It wasn’t just witnessing other people in trouble that spurred her on, she had her own problems as well: “There are so many things that used to work that don’t work anymore. Not only with the music industry, but I lost my voice… I got nodules on my voice and had to learn a totally new technique. I didn’t know if I could sing again. So on so many different levels it seemed like all the old systems were off the table, and it was a case of: ‘Let’s just do simple stuff that works’. It’s an interesting irony that this project maybe comes across as being pretentious and complicated, but for me, how I experienced it for three years was very DIY. We’d run out of budget. It was as if all these old systems, these palaces, had tumbled down and it’s like: ‘Ok. Here’s a spoon. Here’s a cup.’” She picks them up off the table and mimes a pestle and mortar: a picture of single-minded determination.
You felt like you could rip it up and start again?
“Yeah. That’s how it felt to me to do it really.”
Having spoken about the failings of the music industry in general, and about running out of budget herself, I’m intrigued as to how she manages to fund a project as singular and ambitious as Biophilia. The live show alone is reported to be a vastly expensive undertaking. Is she actually making any money?
“Well I’ve always felt that because I’ve got money from my albums that I should use them to make the next project. It’s been one of the reasons that every project has been so different, because I felt that somebody was rewarding me for being brave! If I stopped being brave it would stop! If I started being stingy, the project would be stingy. So far in my career, I’ve usually used the money from each project to pay for the next one. So for this project, I could pay for the making of the album, that is the music. I got the Polar Music Prize, from Sweden, a year ago, and that’s quite a generous prize, so I paid for the instruments with that, but I couldn’t pay for the apps.”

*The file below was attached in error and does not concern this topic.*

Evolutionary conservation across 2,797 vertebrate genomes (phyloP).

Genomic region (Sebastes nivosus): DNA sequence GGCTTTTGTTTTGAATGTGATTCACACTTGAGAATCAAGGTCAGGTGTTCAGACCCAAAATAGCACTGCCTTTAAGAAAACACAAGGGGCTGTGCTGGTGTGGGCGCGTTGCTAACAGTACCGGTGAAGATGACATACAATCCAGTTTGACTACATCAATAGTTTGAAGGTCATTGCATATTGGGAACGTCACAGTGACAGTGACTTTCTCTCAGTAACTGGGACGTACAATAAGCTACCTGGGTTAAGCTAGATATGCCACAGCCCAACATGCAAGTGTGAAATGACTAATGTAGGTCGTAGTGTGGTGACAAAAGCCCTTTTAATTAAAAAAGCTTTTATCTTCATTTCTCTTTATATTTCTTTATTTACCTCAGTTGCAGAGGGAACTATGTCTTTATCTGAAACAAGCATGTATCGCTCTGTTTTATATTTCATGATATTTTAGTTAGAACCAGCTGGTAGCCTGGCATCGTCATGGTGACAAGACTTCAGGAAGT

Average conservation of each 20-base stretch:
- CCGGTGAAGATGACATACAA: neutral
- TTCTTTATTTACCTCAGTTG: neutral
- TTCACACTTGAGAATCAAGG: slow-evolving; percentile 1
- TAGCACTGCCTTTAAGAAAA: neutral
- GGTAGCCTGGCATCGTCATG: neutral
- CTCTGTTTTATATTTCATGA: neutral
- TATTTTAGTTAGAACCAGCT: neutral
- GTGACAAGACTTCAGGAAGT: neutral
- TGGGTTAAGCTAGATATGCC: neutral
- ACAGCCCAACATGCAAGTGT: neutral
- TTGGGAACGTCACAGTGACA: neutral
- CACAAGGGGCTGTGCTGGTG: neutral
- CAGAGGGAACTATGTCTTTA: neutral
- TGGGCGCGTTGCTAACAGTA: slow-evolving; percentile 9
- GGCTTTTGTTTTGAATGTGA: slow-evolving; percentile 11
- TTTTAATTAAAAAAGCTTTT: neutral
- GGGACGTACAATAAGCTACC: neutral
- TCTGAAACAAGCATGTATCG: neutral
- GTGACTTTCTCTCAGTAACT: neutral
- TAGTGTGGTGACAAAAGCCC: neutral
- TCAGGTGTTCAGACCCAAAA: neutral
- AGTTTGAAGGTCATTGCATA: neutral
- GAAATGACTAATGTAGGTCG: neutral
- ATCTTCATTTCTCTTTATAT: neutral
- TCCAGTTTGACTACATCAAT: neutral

The Polar Music Prize is worth one million Swedish kronor, just under £100,000, which paid for the unique instruments she showcased at her summer residency at the Manchester International Festival.
“The concert in Manchester, we just about made it on zero. I mean, that’s success, as far as I’m concerned. I’ve got a house in England, I’ve got a house in New York, I’ve got a house in Iceland, I don’t need anything more, you know? I’m fine. Once I stop making music… once I stop making money from music, I’ll sell one house! So after I stop making money from music… I can make albums for a few years, at least the next ten years, from selling the houses I’ve got! I’m not trying to be rich; it’s more that I want to solve riddles. For example, with the music industry: it tumbled ten years ago, and I felt that I wasn’t doing anything about it, really. Probably I was having it too good or something! But now I can say ‘I postponed it too long’. Also maybe because I come from this punk background where there was only 80,000 people in the village I was brought up in – the capital, you know? – and there was a big company there already that sold Abba and Beethoven or whatever, put out the commercial Icelandic musicians. We didn’t want to be part of that. We knew that it’s no big deal putting out an album. I think a lot of musicians think it’s this kinda thing where you have to send your music to all the big labels. It’s more of a psychological, confidence thing: ‘If I’m good enough, they will like my demo.’ But I mean I did it all for ten years. I’ve done it: making the album in somebody’s bedroom, making the poster yourself.”
Do you think that’s what you’d be doing if you were just starting out now?
“I think so. I think because I had that background, I knew when the music industry started tumbling that it wasn’t a big deal. I knew it from experience. I haven’t always been able to just hand out my demo and get a response. I’ve done it myself. Taking buses around Reykjavik and putting the posters up myself. Now, with the internet, that’s exactly what you do. What I’m trying to say… in a really complicated way, I’m sorry!… is that I felt that if somebody would know what could be possible it would be somebody of my generation. I’ve had it quite good for a decade, so that I can take this kind of risk, you know? But I think it was also very driven by the stuff I was doing in Iceland.”